3. We never say “you can’t” but instead “let’s try it this way first.”

4. Our day care allows for all age groups to be exposed to the same information and challenges. Some toys or programs that we originally designed for four and five year olds are now being accomplished by two a half and three year olds. It never occurs to the younger children that what they are accomplishing is exceptional.

5. Watch and listen for signs of disinterest or visible boredom. They are both red flags that you need to provide your child with more opportunities and challenges.

6. They always have a lot of decision making opportunities and freedom of choice throughout the day. A really important component!

Parents or visitors who bring their child to the daycare a little later in the morning are typically amazed at the energy levels in the rooms, the skilled communication levels, and the responsibility the children having i.e. during free play time, to challenge themselves.

If there is no organized group in your area that provides this environment, apply it to your child alone or with friends who have similar values. You will still have an amazing result!

Contact us if you need help or reassurance, and also tell us about your success and challenges! We would love to hear from you!

Good luck! 

Friday, January 15, 2016

The Life Changing Commitment For 2016!

We have a holiday get together every year at my daycare, and it is always heartwarming and exciting to have so many alumni and their families join us.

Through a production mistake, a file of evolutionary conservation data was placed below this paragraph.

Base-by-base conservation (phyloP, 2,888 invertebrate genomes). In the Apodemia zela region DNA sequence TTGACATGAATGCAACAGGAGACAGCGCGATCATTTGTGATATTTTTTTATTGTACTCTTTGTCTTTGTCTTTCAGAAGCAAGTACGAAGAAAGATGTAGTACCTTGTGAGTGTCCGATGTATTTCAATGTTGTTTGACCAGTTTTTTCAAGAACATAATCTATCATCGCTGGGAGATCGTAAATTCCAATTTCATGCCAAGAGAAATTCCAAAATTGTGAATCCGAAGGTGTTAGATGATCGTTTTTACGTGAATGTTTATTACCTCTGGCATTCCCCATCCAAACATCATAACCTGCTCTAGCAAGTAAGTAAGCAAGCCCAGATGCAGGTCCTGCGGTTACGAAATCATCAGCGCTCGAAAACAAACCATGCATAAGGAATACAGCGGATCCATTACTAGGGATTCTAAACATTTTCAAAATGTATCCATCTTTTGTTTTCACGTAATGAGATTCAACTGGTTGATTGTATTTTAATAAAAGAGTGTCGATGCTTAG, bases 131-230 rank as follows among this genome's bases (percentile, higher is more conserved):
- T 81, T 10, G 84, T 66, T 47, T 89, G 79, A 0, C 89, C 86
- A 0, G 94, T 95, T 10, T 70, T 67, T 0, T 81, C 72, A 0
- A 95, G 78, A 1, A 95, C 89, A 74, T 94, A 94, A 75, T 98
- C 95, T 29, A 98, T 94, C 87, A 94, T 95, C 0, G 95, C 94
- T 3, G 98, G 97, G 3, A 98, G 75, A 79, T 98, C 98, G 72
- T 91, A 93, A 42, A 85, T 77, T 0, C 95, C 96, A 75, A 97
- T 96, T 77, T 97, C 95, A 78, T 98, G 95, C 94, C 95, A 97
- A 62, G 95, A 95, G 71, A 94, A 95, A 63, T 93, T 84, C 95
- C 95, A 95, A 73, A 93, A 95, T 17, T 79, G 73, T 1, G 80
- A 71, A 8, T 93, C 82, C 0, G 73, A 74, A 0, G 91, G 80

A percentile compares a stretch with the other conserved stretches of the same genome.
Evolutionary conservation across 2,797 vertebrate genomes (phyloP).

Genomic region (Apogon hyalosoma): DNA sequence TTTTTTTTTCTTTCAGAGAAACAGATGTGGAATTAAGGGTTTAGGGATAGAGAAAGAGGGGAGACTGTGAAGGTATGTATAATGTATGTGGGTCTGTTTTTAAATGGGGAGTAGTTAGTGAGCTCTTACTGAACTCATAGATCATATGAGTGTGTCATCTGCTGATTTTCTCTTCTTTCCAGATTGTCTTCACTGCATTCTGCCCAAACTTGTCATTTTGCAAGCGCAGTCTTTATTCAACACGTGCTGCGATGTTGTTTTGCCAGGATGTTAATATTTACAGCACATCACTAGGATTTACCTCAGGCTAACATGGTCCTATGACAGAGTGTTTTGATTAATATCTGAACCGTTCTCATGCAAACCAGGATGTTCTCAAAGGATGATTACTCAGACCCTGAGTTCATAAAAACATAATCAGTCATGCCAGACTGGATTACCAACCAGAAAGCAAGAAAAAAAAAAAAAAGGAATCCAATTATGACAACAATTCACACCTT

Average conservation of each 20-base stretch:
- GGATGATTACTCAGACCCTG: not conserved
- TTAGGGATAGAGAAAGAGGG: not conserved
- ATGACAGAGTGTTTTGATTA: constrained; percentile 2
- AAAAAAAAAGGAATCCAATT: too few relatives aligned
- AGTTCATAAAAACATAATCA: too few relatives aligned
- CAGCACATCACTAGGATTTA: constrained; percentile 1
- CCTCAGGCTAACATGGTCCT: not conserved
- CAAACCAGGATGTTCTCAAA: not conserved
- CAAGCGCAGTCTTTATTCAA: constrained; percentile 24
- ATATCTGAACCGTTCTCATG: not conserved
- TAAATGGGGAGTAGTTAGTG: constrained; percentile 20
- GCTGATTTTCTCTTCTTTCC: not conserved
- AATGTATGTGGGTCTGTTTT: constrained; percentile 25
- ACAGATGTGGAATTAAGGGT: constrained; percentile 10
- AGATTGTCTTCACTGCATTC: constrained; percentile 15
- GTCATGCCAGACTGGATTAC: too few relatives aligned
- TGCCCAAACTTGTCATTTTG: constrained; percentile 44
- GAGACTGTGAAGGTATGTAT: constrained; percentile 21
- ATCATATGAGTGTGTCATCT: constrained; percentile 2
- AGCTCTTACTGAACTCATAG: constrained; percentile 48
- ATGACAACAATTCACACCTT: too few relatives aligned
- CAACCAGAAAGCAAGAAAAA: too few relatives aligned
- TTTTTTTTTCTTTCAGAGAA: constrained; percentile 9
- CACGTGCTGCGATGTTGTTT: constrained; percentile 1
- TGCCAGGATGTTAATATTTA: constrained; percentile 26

This year was especially meaningful since at one moment in the festivities there were six former students who are now in college.

One of my moms brought this to my attention and before I could move to join them, one of them turned and called to me.

They wanted to share part of a conversation they were having. There was consensus that having been in my day care had truly changed their lives. They each wondered where they would be if they had not had this experience.

They agreed that the experience had given them a great deal of confidence that they could achieve whatever they set out to do.

They had all felt loved and respected for who they were, with emphasis on their intelligence. They commented on how respectfully they were treated, the high standards expected of them and the message that they could achieve any goal they set for themselves.

I was truly blown away by their unwavering belief that their current successes came from their early experiences.

I have never started any year with a list of resolutions, but instead, when I believe in a philosophy, I adopt it for life. I think this approach can work for everyone.

For all of you, I hope your experience of reading my blog and possibly also reading my parenting book, has given you the knowledge that the most important gift you can give your child, not just for next year, but for life, is self-confidence, great coping skills, clear boundaries and guidelines, and a belief in their intelligence and ability to accomplish whatever they set out to do!

That is the most important gift you can give them!

I missed talking to you and am delighted to be back!

Happy and healthy 2016!